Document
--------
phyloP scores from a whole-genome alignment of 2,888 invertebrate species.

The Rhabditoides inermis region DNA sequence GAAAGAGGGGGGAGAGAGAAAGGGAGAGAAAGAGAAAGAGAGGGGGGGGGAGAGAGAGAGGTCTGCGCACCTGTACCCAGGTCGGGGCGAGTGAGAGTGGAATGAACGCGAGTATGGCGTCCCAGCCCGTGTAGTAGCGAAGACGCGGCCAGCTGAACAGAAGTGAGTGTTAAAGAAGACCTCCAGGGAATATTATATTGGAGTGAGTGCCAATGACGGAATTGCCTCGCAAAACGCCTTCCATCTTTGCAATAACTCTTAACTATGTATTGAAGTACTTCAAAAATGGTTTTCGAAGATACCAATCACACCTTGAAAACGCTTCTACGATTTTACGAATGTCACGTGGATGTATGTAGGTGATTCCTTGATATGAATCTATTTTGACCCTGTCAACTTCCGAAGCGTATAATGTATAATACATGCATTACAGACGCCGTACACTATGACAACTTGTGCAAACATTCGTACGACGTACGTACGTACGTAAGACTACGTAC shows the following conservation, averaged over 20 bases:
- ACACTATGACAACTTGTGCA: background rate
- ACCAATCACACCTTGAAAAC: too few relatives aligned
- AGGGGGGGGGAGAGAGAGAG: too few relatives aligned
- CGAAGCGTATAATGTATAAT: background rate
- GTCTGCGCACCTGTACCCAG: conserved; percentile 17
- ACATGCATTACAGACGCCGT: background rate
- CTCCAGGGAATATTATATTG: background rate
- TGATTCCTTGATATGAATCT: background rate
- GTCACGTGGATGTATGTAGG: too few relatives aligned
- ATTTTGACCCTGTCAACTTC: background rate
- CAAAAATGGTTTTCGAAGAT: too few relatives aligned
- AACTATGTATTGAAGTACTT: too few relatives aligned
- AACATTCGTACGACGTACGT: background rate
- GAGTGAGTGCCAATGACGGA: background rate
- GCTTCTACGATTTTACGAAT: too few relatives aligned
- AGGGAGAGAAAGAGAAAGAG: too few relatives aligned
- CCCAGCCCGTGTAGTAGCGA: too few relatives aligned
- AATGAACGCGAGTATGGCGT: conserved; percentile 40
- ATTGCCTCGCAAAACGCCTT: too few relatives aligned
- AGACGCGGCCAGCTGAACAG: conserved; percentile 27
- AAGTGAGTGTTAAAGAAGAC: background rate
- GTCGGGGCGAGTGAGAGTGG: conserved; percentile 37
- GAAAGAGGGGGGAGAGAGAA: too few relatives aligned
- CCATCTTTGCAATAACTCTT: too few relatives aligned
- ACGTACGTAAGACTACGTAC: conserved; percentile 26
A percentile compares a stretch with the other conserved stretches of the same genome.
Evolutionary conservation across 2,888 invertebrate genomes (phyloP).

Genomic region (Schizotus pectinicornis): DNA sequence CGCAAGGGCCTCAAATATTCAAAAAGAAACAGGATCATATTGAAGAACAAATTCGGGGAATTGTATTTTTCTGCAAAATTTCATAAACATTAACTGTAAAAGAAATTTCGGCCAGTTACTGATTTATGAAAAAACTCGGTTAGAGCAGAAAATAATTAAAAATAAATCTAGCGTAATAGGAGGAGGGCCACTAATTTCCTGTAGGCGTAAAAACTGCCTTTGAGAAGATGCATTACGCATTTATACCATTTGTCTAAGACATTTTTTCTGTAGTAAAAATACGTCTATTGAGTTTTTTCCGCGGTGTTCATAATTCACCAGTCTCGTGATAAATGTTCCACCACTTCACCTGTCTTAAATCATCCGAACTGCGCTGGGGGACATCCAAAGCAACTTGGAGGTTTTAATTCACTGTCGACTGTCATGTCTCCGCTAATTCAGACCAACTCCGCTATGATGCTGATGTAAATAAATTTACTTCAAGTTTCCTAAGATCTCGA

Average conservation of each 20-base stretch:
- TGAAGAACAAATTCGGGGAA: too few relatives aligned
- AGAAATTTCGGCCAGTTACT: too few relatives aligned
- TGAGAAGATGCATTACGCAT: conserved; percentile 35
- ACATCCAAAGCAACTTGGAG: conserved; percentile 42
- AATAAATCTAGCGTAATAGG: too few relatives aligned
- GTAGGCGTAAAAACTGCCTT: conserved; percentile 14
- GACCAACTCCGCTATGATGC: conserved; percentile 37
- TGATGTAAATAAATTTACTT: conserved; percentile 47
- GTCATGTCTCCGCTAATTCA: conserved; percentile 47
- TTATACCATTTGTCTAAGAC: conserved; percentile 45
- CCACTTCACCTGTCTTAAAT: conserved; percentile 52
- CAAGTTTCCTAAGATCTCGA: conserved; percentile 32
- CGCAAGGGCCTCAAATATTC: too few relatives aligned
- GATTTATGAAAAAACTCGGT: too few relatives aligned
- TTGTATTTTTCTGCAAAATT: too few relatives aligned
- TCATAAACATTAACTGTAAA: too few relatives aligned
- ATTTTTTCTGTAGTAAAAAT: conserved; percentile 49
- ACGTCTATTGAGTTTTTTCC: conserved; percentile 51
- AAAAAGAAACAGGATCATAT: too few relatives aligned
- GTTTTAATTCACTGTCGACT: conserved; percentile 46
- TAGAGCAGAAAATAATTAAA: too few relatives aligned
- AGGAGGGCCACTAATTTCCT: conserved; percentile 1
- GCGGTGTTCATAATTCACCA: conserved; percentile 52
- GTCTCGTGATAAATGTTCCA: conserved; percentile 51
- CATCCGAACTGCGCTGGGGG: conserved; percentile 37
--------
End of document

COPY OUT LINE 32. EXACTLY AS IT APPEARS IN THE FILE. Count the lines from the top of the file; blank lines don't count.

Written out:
- TGAAGAACAAATTCGGGGAA: too few relatives aligned